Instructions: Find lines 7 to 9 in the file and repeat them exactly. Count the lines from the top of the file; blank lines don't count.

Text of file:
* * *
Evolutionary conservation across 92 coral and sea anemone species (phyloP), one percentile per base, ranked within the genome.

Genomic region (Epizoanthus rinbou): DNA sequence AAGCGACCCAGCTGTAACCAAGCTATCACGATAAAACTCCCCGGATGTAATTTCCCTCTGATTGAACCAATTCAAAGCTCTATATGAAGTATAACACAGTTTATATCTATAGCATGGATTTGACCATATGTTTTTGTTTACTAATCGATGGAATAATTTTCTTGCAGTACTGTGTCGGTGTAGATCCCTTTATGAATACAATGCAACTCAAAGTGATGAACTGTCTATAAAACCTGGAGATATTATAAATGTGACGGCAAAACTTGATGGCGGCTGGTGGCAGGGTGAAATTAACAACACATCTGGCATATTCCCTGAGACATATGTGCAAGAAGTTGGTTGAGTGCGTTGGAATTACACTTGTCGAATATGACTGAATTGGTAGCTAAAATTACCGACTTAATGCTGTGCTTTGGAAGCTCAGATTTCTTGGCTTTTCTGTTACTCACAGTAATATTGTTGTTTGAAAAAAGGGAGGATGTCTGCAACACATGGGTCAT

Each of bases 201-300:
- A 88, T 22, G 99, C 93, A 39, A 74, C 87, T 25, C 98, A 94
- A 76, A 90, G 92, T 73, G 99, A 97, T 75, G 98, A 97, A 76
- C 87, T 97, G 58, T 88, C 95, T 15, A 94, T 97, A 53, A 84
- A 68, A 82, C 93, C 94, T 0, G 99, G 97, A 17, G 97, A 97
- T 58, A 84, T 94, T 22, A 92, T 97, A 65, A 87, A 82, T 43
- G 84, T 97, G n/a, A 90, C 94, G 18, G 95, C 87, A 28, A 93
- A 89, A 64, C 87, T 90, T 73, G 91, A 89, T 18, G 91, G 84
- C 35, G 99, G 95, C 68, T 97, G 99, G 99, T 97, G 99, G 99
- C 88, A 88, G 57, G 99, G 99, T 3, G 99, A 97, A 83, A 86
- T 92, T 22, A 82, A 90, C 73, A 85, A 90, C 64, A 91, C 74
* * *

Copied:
- A 68, A 82, C 93, C 94, T 0, G 99, G 97, A 17, G 97, A 97
- T 58, A 84, T 94, T 22, A 92, T 97, A 65, A 87, A 82, T 43
- G 84, T 97, G n/a, A 90, C 94, G 18, G 95, C 87, A 28, A 93